Sep 2, 2011 at 9:49 PM | Unregistered Commenterpat

This is truly bizarre, and just shows how profoundly warped the climate science community has become. I make no judgement here on the correctness of the paper, but editors just don't resign because of things like this.

Nobody resigned at Science when they published that utter drivel about bacteria replacing phosphorus with arsenic; they just published seven comments (IIRC) back to back with a rather desperate defence from the original authors.

Nobody resigned at Phys Rev Lett when I trashed a paper (on the evaluation of Gaussian sums) they had selected as one of the leading papers of the month: indeed nobody has formally ever accepted that I was right, but remarkably all the later papers on this subject follow my line.

I have been up to my neck for over a year in a huge row with Iannis Kominis about the underlying quantum mechanics of spin sensing chemical reactions, and either his papers or mine (or just possibly both) are complete nonsense: but nobody has resigned over Koniminis's paper in Phys Rev B or mine in Chem Phys Lett.

Sure, my two controversies above never hit the popular press, but the arsenic stuff was discussed all over the place, far more than Spencer and Braswell.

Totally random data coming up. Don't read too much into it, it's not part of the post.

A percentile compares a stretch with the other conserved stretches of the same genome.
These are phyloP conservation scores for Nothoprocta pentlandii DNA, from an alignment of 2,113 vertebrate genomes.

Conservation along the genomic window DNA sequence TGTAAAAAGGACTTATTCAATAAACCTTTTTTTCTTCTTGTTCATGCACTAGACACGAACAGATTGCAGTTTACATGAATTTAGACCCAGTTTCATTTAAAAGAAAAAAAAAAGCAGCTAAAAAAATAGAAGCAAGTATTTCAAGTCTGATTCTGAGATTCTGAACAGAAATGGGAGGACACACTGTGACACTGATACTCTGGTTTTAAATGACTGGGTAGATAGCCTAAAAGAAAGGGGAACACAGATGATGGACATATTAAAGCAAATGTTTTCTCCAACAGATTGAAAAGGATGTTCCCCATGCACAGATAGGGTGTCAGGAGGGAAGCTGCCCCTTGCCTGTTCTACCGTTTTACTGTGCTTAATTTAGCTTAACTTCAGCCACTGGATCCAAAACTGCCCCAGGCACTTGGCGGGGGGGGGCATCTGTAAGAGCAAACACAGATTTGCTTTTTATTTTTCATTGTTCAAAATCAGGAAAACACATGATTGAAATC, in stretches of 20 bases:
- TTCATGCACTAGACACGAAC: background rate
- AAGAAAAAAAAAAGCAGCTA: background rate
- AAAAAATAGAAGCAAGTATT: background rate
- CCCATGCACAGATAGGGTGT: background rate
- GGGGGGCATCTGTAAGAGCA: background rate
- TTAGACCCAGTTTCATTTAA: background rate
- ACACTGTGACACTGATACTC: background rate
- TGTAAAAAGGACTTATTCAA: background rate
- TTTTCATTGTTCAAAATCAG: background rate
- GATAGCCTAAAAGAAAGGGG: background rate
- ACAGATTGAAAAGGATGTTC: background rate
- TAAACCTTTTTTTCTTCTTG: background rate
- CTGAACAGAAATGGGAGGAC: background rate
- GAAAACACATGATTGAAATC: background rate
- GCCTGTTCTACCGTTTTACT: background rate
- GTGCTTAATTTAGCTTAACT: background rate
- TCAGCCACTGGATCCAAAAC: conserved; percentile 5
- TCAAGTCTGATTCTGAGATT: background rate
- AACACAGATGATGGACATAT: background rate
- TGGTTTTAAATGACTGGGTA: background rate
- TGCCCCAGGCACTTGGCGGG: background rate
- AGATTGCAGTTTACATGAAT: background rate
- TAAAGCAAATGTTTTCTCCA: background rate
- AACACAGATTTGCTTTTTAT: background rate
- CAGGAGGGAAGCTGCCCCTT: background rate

What sort of weird warped world to climate scientists inhabit? How have they allowed themselves to move so far from comon sense? What is wrong with these guys?

Sep 2, 2011 at 9:51 PM | Unregistered CommenterJonathan Jones

Why the worry about the resignation? I am sure that Phil Jones could nominate a suitable person to take over as editor of the journal.

Sep 2, 2011 at 9:53 PM | Unregistered CommenterRoy

Pielke Snr. has a useful piece:

Sep 2, 2011 at 9:56 PM | Unregistered CommenterCumbrian Lad

@Barry Woods
"it is clear as a bell that modelers have succeeded in suppressing all criticism of their work that is based on data." You've lost me. Which modellers? point me to their acts of suppression please.

Sep 2, 2011 at 9:57 PM | Unregistered CommenterHengist McStone